On 1 June 1921, a white mob ransacked the prosperous black neighbourhood of Greenwood, killing an estimated 300 people and burning 35 blocks of homes and businesses to the ground.
The bodies of the victims were buried in mass graves and, for decades, the memory of those fearful first few days in June were buried with them.
"Following the massacre, both blacks and whites swept this under the rug," says Mechelle Brown, programme co-ordinator at the Greenwood Cultural Center, which preserves the history of the neighbourhood.
"They had to focus on surviving. They said that to talk about it meant to relive it, and it was too painful to relive."
The killing started after a young black man was accused of assaulting a young white girl in a downtown office elevator.
The man, Dick Rowland, was arrested and there were fears he would be lynched. A group of African Americans went to the jail to protect him and were confronted by a larger group of white men. Shots were fired and the ensuing violence lasted for several days.
Thousands of white men, some of them deputised by the police, descended on Greenwood. Ten thousand people were forced from their homes. Others were murdered. Eyewitnesses said planes circled overhead dropping bombs of turpentine or coal oil while buildings were torched from the ground.
Media caption'A celebration of life. A celebration of freedom': What you need to know about Juneteenth
It remains the deadliest single act of racial violence in American history.
Nobody was ever charged in the looting and destruction and city officials who stood by - or took part - were never held accountable for failing to protect their black residents.
But as the 100th anniversary of the Tulsa Race Massacre approaches, the city has begun to reckon with its past.
- Three generations on what America needs to change
- Four reasons why this was a bad week for Trump
A commission has been set up to locate the graves and identify the victims - although a test excavation at one of the sites has been postponed because of the coronavirus pandemic. Emphasis has been placed on education with plans to teach the history of Greenwood in all Oklahoma state schools. And the neighbourhood is being promoted as a cultural and tourism destination.
Oklahoma's Republican governor Kevin Stitt has invited Mr Trump and Vice-President Mike Pence to tour Greenwood ahead of Saturday's rally - a move that has infuriated many residents.
The president has been widely accused of inflammatory rhetoric and of fuelling racial divisions during protests after George Floyd, an unarmed black man, was killed by a white police officer in Minneapolis last month. He has called for a law and order crackdown that critics say hasn't addressed the concerns of peaceful protesters.
Some Tulsa residents say the president's visit to Greenwood would be disrespectful and increase the risk of spreading the coronavirus within a vulnerable community. Statistics show that the death toll among African Americans is disproportionately higher than among white people.
- Why are African Americans hit so hard by virus?
- 'My son was also killed by police in Minneapolis'
"We are very concerned about all these people coming into our state as well as being escorted into our community to visit the Greenwood Cultural Center. That's like bringing them right onto our house," says TheRese Adunis, whose grandparents survived the Tulsa Race Massacre and whose father was born a few months later.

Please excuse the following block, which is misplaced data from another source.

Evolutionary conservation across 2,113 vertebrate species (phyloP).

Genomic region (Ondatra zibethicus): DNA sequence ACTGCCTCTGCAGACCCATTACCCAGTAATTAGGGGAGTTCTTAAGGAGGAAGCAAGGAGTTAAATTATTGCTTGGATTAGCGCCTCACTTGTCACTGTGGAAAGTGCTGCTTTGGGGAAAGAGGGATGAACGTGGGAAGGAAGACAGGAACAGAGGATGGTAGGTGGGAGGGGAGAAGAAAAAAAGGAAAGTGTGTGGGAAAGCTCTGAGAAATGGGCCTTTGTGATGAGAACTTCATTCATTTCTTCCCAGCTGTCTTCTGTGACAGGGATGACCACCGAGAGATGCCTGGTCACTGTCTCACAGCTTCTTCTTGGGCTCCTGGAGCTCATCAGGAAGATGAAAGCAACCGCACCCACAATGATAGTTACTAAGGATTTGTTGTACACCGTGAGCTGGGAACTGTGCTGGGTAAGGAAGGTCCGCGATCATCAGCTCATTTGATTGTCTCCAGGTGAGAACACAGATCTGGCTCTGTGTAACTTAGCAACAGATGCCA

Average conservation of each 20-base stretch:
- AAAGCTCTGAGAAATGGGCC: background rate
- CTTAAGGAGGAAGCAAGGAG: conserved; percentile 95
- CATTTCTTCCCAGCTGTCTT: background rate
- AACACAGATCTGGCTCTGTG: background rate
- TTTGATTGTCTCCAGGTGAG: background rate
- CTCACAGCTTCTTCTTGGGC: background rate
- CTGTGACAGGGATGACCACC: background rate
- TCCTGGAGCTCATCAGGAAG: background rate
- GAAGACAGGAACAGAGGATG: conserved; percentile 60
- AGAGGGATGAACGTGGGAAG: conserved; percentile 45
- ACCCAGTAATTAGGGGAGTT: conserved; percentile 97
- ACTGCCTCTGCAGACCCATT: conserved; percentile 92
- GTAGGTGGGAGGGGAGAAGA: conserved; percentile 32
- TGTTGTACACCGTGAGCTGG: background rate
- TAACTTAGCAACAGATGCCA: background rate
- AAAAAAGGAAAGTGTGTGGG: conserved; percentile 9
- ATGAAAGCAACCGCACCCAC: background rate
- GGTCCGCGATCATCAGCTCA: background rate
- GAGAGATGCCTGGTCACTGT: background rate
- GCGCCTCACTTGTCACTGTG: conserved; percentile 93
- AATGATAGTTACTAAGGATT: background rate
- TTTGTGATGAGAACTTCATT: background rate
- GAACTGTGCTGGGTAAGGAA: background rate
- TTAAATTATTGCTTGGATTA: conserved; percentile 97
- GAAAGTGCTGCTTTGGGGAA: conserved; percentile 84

"Because we're coming up on the 100th anniversary of the massacre, Greenwood is a hot tourist stop right now. Our city and our state want to promote it but it's like, you want to make money and you want to be known for our misery but you don't care about our lives," she says.
She's also angry that despite repeated promises no reparations have ever been paid to the survivors of the massacre and little has been done to reduce social and economic disparities within the city.
Before the massacre, Greenwood was known as Black Wall Street, the richest African-American neighbourhood in America, with some 300 black-owned businesses.
It was a centre for jazz and blues that profoundly influenced the music legend Count Basie. Apart from a handful of historic markers, there is little evidence of that prosperity today. The north side of Tulsa, with its population of 65,000 African Americans, remains separated by railway tracks from the predominantly white and richer south side of the city.
"They want to take credit for talking about it instead of taking ownership and fixing it," says Damario Solomon Simmons, a lawyer and activist in Tulsa who has represented some of the survivors.
He'll be taking part in a rally with the Rev Al Sharpton on June 19th, a date also known as Juneteenth, a national commemoration of the end of slavery in the US.
President Trump had planned to hold his campaign rally on Juneteenth but postponed it by a day following local protests.
"It's an opportunity to leverage the history of Greenwood and the massacre for his own benefit," says Mr Solomon Simmons. "That's what we're seeing throughout the city - powerful people who are utilising the history to push their agenda and give cover to their gentrification efforts."
After the 1921 massacre, Greenwood residents rebuilt their community without aid or money from the state. For a while it flourished, but never fully recovered and eventually declined.
Mr Solomon Simmons says the death of George Floyd has sparked a new awareness of the ongoing inequalities and injustices facing African Americans.
"We who are advocating for legislation, we have to redouble our efforts. The time is now. I can't imagine a better time with the whole world watching," he says.